The critical bond strength of orthodontic brackets bonded to dental glass–ceramics
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To evaluate the critical bond strength (σ) of ceramic and metal brackets to a lithium disilicate-based glass–ceramic.
Materials and methods
Two hundred and forty ceramic specimens (IPS e-max CAD) were randomly distributed in 12 experimental groups (n = 20). Two ceramic brackets (monocrystalline, BCm; and polycrystalline, BCp) and a metal bracket (BM) were bonded to glass–ceramic specimens after one of the following surface treatments: HF—hydrofluoric acid applied for 60 s; S—silane applied for 3 min; HFS—HF followed by S; and MDP—application of an adhesive containing a phosphate monomer (MDP). All brackets were bonded to the treated glass–ceramic using a resin cement, stored in 37 °C water for 48 h before shear bond strength testing. Optical (OM) and scanning electron (SEM) microscopies were used for fractographic analysis. Data was statistically analyzed using Kruskal–Wallis and Student–Newman–Keuls (α = 0.05).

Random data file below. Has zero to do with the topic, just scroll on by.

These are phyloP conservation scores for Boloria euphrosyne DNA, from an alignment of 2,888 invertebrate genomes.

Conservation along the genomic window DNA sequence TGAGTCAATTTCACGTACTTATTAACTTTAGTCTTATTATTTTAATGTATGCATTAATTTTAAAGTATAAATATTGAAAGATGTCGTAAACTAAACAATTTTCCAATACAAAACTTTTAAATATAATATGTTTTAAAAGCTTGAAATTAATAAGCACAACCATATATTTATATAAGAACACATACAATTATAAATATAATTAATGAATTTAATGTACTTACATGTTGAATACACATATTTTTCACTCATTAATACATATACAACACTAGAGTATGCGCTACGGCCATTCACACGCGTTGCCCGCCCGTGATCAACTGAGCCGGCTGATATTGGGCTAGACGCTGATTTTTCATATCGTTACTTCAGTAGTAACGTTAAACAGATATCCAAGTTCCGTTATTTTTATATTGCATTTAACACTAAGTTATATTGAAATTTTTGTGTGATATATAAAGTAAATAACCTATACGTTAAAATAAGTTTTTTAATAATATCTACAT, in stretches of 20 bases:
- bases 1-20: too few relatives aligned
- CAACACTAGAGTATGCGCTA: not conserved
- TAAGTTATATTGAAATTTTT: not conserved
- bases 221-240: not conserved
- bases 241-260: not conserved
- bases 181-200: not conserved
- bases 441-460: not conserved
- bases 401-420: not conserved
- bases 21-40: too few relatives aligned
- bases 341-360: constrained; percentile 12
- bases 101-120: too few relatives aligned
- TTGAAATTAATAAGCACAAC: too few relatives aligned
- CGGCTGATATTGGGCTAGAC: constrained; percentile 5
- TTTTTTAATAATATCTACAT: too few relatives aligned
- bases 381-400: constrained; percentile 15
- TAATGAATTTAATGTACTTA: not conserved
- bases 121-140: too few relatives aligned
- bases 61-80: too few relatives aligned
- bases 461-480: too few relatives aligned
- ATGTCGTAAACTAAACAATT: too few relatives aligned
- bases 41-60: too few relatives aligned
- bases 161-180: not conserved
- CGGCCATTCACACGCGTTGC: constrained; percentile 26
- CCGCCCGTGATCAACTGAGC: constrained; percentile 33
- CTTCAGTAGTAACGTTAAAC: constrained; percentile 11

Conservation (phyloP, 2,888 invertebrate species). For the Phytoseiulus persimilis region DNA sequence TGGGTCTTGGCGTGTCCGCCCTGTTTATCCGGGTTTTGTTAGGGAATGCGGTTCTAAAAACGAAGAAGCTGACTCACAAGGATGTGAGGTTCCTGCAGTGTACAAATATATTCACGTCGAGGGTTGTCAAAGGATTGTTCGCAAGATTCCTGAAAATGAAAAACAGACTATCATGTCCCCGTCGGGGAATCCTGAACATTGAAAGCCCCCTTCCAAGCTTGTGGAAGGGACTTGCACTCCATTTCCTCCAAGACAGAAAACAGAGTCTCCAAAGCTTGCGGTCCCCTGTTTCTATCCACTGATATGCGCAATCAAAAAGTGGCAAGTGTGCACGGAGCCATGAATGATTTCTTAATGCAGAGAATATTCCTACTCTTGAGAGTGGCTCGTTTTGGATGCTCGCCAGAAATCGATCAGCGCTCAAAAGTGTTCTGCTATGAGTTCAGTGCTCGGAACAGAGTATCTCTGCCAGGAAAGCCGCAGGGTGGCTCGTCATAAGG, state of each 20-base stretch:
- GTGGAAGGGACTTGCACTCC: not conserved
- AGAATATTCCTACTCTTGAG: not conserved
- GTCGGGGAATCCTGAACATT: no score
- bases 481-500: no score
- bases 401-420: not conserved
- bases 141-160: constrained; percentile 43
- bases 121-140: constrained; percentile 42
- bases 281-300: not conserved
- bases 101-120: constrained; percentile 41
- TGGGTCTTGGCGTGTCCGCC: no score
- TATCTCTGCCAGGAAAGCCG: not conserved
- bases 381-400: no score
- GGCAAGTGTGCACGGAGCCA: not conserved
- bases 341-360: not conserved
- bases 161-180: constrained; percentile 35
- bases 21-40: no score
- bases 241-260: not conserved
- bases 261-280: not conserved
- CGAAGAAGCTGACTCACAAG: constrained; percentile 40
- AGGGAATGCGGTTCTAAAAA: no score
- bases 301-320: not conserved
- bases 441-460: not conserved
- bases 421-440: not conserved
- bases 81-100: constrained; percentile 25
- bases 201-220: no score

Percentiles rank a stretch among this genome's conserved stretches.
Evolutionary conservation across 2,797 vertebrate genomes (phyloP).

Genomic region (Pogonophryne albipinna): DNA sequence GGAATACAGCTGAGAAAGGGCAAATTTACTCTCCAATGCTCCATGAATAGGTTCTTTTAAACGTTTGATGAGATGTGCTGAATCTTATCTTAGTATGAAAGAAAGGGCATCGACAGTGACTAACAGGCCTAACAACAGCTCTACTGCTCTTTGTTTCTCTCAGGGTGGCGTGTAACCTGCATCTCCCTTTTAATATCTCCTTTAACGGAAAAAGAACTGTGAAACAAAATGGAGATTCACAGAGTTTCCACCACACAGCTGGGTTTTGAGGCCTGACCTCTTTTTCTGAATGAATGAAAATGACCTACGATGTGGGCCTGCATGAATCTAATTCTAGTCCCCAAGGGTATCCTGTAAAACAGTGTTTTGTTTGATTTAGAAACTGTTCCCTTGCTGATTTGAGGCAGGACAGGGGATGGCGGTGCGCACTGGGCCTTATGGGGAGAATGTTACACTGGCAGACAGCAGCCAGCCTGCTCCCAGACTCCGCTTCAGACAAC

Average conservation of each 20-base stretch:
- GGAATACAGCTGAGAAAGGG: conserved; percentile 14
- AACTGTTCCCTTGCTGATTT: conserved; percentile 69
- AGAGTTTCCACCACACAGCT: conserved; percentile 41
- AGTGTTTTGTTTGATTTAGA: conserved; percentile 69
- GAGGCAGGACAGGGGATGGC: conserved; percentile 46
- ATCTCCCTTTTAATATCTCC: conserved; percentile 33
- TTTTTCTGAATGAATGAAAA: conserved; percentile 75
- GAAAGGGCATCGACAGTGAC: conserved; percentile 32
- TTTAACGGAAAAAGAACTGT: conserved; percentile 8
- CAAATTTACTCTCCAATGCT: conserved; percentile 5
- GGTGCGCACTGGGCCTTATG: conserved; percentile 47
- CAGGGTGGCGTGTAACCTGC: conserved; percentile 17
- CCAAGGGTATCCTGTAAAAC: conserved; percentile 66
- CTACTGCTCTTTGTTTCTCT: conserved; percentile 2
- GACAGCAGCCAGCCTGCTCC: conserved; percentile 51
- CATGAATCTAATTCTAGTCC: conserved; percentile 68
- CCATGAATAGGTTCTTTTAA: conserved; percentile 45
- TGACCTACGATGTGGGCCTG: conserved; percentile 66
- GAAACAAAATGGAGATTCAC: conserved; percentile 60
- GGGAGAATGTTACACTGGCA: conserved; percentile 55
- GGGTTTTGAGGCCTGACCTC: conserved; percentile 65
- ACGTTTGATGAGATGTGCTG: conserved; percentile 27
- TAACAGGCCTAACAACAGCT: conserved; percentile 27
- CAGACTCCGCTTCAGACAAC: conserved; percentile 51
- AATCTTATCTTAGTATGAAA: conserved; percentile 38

BCm bonded to glass–ceramic treated with either HFS or HF showed the highest median σ values, respectively, 10.5 MPa and 8.5 MPa. In contrast, the BCp bonded to glass–ceramic treated with MDP showed the lowest median σ value (0.8 MPa), which was not statistically different from other MDP-treated groups.
The failure mode was governed by the glass–ceramic surface treatment, not by the bracket type. Quantitative (σ values) and qualitative (fracture mode) data suggested a minimum of 5 MPa for brackets bonded to glass–ceramic, which is the lower critical limit bond strength for a comprehensive orthodontic treatment.
Bonding brackets to glass–ceramic requires micromechanical retention.
KeywordsAdhesion Ceramics Material strength Orthodontic brackets
The work was partially supported by Capes do Brazil and CNPq do Brasil (302587/2017-9).
Compliance with ethical standards
Conflict of interest
The authors declare that they have no conflict of interest.
This article does not contain any studies with human participants or animals performed by any of the authors.
For this type of study, formal consent is not required.
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